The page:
No Magic Words Needed To Trigger Application of the Construction Contract Anti-Indemnification Statute Says Illinois Appellate Court
December 6, 2016
| Agents of America
In Pekin Insurance Co. v. Designed Equipment Acquisition Corp., 2016 IL App (1st) 151689, the Illinois Appellate Court examined a common issue for insurance carriers in disputes involving construction site injuries. In particular, the Appellate Court provided helpful clarification with respect to the application of the Construction Contract Indemnification for Negligence Act (Act), also known as the anti-indemnification statute.
The circumstances at issue involved a rental agreement between Abel Building & Restoration and Designed Equipment Acquisition Corporation, whereby Designed leased from Abel scaffolding materials. The agreement stated that the scaffolding would be delivered to Abel’s jobsite. The lease contained an indemnification provision and an insurance provision, which attempted to shift the risk of all claims to Abel as lessee. As required by the insurance provision, Abel procured a CGL policy coverage from Pekin, which contained additional insured endorsements.
The coverage dispute arose when one of Abel’s employees was injured on two occasions at the worksite. Two separate lawsuits were filed, which were subsequently consolidated against Designed. The employee generally contended Designed’s negligence caused his injuries by failing to properly design, construct, maintain, and monitor the scaffolding. Design tendered its defense to its own insurance company and then to Pekin.
Pekin rejected Designed’s tender and argued that Designed was not an additional insured because, pursuant to the additional insured endorsement, Abel was not performing operations for Designed. Alternatively, Pekin argued Designed was not entitled to coverage because the policy specifically excluded coverage for an additional insured’s own negligence. Also, Pekin asserted it had no duty to defend Designed because the lease between Abel and Designed did not qualify as an “insured contract” and, even if it did, it would be void under the Act, which does not allow contracts in the construction realm to hold another entity harmless for its own negligence.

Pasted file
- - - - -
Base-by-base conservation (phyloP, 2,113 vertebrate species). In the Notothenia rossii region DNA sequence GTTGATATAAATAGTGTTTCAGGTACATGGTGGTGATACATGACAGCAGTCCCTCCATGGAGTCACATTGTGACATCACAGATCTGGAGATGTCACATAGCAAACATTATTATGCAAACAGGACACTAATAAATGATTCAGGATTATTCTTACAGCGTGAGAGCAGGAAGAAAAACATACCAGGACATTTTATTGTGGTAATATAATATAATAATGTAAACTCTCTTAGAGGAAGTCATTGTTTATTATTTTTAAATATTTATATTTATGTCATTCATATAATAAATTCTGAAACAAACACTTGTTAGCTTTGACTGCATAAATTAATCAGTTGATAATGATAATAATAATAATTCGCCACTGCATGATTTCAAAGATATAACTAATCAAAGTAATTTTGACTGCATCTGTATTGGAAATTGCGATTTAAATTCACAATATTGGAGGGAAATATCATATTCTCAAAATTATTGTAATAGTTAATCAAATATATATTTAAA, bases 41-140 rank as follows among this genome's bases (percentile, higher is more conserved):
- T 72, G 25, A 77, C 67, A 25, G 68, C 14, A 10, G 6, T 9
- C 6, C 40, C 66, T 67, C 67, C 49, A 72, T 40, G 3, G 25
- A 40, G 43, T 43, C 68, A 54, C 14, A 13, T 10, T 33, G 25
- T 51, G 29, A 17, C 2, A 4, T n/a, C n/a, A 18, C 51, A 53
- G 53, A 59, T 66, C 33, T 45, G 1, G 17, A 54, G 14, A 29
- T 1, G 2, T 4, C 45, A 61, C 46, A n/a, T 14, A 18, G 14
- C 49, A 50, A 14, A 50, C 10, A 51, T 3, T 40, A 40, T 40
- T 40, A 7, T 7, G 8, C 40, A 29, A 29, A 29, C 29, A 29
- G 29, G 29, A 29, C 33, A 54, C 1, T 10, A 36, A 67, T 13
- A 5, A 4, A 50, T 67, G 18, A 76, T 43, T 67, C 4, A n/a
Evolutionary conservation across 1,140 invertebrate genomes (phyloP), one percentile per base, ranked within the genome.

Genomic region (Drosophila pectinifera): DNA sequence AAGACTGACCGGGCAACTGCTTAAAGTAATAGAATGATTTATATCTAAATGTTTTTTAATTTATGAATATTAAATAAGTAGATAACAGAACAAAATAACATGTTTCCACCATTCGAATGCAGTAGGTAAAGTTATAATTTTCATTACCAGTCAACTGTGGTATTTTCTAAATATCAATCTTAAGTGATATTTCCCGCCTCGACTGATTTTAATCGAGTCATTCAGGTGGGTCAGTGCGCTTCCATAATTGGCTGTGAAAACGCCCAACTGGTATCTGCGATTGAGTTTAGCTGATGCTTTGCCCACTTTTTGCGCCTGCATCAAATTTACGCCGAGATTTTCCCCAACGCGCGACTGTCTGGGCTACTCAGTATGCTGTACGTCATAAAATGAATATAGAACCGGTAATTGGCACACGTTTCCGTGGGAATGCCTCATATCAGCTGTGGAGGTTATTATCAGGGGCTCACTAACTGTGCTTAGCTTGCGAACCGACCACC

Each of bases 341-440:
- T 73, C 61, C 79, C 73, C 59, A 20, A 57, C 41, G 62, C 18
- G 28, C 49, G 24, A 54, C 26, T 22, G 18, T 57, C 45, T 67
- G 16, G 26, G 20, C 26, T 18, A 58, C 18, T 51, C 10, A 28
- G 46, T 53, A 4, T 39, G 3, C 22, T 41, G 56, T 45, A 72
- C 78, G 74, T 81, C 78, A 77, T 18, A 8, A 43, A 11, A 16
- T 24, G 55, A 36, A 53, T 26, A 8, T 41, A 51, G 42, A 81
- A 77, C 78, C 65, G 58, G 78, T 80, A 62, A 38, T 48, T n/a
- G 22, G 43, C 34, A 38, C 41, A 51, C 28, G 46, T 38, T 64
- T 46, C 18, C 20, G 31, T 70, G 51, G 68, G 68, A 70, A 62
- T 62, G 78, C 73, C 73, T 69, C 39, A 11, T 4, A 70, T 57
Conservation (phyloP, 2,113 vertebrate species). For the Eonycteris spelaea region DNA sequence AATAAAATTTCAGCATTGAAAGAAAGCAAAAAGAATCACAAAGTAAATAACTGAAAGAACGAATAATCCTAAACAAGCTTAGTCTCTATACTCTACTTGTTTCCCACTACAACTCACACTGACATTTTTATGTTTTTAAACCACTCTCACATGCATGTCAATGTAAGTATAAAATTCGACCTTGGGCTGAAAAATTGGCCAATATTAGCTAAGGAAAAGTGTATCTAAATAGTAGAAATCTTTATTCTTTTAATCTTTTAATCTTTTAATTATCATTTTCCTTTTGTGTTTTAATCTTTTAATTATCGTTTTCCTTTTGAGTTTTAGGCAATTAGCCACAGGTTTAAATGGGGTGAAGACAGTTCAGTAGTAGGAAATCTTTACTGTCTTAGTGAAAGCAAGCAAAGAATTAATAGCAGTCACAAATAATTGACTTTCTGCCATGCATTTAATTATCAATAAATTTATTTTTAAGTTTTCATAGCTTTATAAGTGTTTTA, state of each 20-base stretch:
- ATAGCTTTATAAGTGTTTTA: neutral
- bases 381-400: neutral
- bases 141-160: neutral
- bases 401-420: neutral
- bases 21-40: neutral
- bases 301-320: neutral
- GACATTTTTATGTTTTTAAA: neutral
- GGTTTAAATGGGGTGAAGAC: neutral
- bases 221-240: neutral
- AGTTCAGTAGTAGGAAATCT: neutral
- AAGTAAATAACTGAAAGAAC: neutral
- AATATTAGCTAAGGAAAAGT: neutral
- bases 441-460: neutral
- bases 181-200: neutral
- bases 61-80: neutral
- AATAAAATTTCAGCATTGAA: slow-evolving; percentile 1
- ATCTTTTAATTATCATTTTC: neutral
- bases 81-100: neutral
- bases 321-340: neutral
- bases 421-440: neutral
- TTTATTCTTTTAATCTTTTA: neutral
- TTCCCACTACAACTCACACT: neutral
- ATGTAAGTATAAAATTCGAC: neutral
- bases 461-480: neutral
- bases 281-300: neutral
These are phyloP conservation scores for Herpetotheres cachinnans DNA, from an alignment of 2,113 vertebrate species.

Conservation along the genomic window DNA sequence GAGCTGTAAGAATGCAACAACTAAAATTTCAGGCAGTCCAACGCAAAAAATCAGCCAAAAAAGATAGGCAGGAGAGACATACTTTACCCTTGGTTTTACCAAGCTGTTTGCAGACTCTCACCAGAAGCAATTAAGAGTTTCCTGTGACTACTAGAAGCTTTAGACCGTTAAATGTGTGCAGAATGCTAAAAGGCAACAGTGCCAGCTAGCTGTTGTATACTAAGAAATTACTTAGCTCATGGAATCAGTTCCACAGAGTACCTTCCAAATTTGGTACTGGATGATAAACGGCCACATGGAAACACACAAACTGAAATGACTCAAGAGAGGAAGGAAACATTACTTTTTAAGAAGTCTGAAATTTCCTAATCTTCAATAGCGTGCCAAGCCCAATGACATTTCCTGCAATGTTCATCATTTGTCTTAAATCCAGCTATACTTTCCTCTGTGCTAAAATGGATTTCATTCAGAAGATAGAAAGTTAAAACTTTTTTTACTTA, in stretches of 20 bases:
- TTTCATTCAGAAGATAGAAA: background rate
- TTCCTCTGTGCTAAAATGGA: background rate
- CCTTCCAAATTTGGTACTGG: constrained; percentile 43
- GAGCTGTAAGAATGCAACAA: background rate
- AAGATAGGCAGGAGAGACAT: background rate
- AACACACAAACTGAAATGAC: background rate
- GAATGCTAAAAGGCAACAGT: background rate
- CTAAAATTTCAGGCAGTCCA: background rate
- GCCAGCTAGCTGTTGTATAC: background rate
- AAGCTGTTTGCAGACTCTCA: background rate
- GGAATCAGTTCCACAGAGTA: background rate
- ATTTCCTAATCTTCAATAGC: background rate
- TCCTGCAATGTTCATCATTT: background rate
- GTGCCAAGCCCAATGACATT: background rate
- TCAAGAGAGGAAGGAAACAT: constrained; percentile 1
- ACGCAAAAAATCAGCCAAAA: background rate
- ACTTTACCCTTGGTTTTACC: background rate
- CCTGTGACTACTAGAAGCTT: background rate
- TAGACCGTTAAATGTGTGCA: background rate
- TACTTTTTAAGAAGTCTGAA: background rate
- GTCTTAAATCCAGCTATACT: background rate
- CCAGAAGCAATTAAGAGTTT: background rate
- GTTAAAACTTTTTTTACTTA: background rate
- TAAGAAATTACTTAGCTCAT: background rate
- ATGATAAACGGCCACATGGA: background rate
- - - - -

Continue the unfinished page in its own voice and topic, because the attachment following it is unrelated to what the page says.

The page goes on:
Pekin filed a declaratory judgment and reiterated its coverage position. On cross-motions for summary judgment, the circuit court ruled in Pekin’s favor for two reasons. First, the court determined that there was no additional insured coverage available to Designed because the rental agreement did not support the notion that Abel was performing operations for Designed. Second, the circuit court found the rental agreement’s indemnification provision to be void on public policy grounds.
On appeal, Designed contended, in pertinent part, that the lease agreement constituted an insured contract thereby allowing coverage and no precedent existed to hold the contract void under the Act. While the Appellate Court agreed the indemnity provision qualified as an insured contract, since the provision clearly and explicitly evidenced the parties’ intent that Abel indemnify Designed against Designed’s own negligence, the Act nonetheless applied rendering the insured contract void since it was used in a construction project. Although Designed claimed the agreement was merely a rental agreement that did not necessarily connote a connection with the construction project, the Appellate Court determined the Act did not require the magic word of “construction” to apply since it was evident that the lease agreement involved construction work. Accordingly, Appellate Court affirmed the circuit court’s decision.
This is a notable decision as it makes clear that Illinois courts are likely to take a broad approach in applying the anti-indemnification statute, even in the context of insurance coverage disputes.